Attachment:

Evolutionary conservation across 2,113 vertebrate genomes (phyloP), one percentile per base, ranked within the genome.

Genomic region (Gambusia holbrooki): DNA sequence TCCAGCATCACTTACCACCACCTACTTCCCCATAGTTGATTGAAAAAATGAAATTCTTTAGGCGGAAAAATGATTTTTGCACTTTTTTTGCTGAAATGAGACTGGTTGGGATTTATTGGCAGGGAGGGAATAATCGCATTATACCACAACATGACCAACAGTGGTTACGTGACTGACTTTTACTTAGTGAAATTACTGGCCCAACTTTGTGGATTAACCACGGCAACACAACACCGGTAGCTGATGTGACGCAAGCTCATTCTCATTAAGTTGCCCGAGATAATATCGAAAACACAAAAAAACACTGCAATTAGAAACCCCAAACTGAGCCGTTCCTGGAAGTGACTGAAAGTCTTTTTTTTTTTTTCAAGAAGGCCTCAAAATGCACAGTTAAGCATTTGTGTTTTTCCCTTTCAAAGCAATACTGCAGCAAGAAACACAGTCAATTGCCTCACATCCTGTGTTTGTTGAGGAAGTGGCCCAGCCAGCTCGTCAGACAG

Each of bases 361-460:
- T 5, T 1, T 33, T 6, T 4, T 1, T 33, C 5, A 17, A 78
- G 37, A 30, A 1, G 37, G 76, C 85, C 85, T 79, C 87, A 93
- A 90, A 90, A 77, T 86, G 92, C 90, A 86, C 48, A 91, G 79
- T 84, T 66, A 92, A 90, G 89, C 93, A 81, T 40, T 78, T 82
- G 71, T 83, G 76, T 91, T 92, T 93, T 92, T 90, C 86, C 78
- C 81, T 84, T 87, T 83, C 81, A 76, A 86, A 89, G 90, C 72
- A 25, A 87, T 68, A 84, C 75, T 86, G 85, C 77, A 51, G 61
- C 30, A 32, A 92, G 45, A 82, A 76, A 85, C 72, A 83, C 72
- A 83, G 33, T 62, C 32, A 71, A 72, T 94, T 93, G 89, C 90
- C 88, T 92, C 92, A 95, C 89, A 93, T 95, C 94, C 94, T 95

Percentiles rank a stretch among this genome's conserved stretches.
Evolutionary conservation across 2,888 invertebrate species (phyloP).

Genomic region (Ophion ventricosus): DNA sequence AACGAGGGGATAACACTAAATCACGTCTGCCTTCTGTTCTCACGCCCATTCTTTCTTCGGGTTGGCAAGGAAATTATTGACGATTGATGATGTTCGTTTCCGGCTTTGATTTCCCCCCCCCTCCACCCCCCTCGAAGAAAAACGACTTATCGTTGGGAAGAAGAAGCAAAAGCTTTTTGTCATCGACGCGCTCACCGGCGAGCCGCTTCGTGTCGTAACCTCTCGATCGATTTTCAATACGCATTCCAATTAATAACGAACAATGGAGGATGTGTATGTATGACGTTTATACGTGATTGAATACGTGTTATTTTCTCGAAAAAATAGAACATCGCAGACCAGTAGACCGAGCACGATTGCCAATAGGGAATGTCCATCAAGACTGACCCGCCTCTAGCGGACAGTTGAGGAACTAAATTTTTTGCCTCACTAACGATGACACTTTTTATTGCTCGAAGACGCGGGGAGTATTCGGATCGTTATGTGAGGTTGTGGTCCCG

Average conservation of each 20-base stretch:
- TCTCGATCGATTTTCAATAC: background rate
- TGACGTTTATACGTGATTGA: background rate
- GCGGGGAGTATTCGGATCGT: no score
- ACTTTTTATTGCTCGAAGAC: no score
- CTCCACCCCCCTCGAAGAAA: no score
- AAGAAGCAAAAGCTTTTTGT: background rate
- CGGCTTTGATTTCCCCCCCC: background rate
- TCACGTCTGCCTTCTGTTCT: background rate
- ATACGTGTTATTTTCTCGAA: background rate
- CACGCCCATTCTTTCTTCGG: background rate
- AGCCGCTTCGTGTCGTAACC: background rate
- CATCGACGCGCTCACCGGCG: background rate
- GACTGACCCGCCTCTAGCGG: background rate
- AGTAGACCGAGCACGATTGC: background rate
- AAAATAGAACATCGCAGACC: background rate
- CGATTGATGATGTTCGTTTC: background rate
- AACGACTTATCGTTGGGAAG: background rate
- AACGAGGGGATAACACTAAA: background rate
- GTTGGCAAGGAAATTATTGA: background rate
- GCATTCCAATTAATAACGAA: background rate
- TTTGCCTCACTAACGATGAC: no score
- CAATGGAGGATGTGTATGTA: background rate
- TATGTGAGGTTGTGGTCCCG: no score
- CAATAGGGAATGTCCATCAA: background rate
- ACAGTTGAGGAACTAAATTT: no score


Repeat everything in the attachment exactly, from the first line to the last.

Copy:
Evolutionary conservation across 2,113 vertebrate genomes (phyloP), one percentile per base, ranked within the genome.

Genomic region (Gambusia holbrooki): DNA sequence TCCAGCATCACTTACCACCACCTACTTCCCCATAGTTGATTGAAAAAATGAAATTCTTTAGGCGGAAAAATGATTTTTGCACTTTTTTTGCTGAAATGAGACTGGTTGGGATTTATTGGCAGGGAGGGAATAATCGCATTATACCACAACATGACCAACAGTGGTTACGTGACTGACTTTTACTTAGTGAAATTACTGGCCCAACTTTGTGGATTAACCACGGCAACACAACACCGGTAGCTGATGTGACGCAAGCTCATTCTCATTAAGTTGCCCGAGATAATATCGAAAACACAAAAAAACACTGCAATTAGAAACCCCAAACTGAGCCGTTCCTGGAAGTGACTGAAAGTCTTTTTTTTTTTTTCAAGAAGGCCTCAAAATGCACAGTTAAGCATTTGTGTTTTTCCCTTTCAAAGCAATACTGCAGCAAGAAACACAGTCAATTGCCTCACATCCTGTGTTTGTTGAGGAAGTGGCCCAGCCAGCTCGTCAGACAG

Each of bases 361-460:
- T 5, T 1, T 33, T 6, T 4, T 1, T 33, C 5, A 17, A 78
- G 37, A 30, A 1, G 37, G 76, C 85, C 85, T 79, C 87, A 93
- A 90, A 90, A 77, T 86, G 92, C 90, A 86, C 48, A 91, G 79
- T 84, T 66, A 92, A 90, G 89, C 93, A 81, T 40, T 78, T 82
- G 71, T 83, G 76, T 91, T 92, T 93, T 92, T 90, C 86, C 78
- C 81, T 84, T 87, T 83, C 81, A 76, A 86, A 89, G 90, C 72
- A 25, A 87, T 68, A 84, C 75, T 86, G 85, C 77, A 51, G 61
- C 30, A 32, A 92, G 45, A 82, A 76, A 85, C 72, A 83, C 72
- A 83, G 33, T 62, C 32, A 71, A 72, T 94, T 93, G 89, C 90
- C 88, T 92, C 92, A 95, C 89, A 93, T 95, C 94, C 94, T 95

Percentiles rank a stretch among this genome's conserved stretches.
Evolutionary conservation across 2,888 invertebrate species (phyloP).

Genomic region (Ophion ventricosus): DNA sequence AACGAGGGGATAACACTAAATCACGTCTGCCTTCTGTTCTCACGCCCATTCTTTCTTCGGGTTGGCAAGGAAATTATTGACGATTGATGATGTTCGTTTCCGGCTTTGATTTCCCCCCCCCTCCACCCCCCTCGAAGAAAAACGACTTATCGTTGGGAAGAAGAAGCAAAAGCTTTTTGTCATCGACGCGCTCACCGGCGAGCCGCTTCGTGTCGTAACCTCTCGATCGATTTTCAATACGCATTCCAATTAATAACGAACAATGGAGGATGTGTATGTATGACGTTTATACGTGATTGAATACGTGTTATTTTCTCGAAAAAATAGAACATCGCAGACCAGTAGACCGAGCACGATTGCCAATAGGGAATGTCCATCAAGACTGACCCGCCTCTAGCGGACAGTTGAGGAACTAAATTTTTTGCCTCACTAACGATGACACTTTTTATTGCTCGAAGACGCGGGGAGTATTCGGATCGTTATGTGAGGTTGTGGTCCCG

Average conservation of each 20-base stretch:
- TCTCGATCGATTTTCAATAC: background rate
- TGACGTTTATACGTGATTGA: background rate
- GCGGGGAGTATTCGGATCGT: no score
- ACTTTTTATTGCTCGAAGAC: no score
- CTCCACCCCCCTCGAAGAAA: no score
- AAGAAGCAAAAGCTTTTTGT: background rate
- CGGCTTTGATTTCCCCCCCC: background rate
- TCACGTCTGCCTTCTGTTCT: background rate
- ATACGTGTTATTTTCTCGAA: background rate
- CACGCCCATTCTTTCTTCGG: background rate
- AGCCGCTTCGTGTCGTAACC: background rate
- CATCGACGCGCTCACCGGCG: background rate
- GACTGACCCGCCTCTAGCGG: background rate
- AGTAGACCGAGCACGATTGC: background rate
- AAAATAGAACATCGCAGACC: background rate
- CGATTGATGATGTTCGTTTC: background rate
- AACGACTTATCGTTGGGAAG: background rate
- AACGAGGGGATAACACTAAA: background rate
- GTTGGCAAGGAAATTATTGA: background rate
- GCATTCCAATTAATAACGAA: background rate
- TTTGCCTCACTAACGATGAC: no score
- CAATGGAGGATGTGTATGTA: background rate
- TATGTGAGGTTGTGGTCCCG: no score
- CAATAGGGAATGTCCATCAA: background rate
- ACAGTTGAGGAACTAAATTT: no score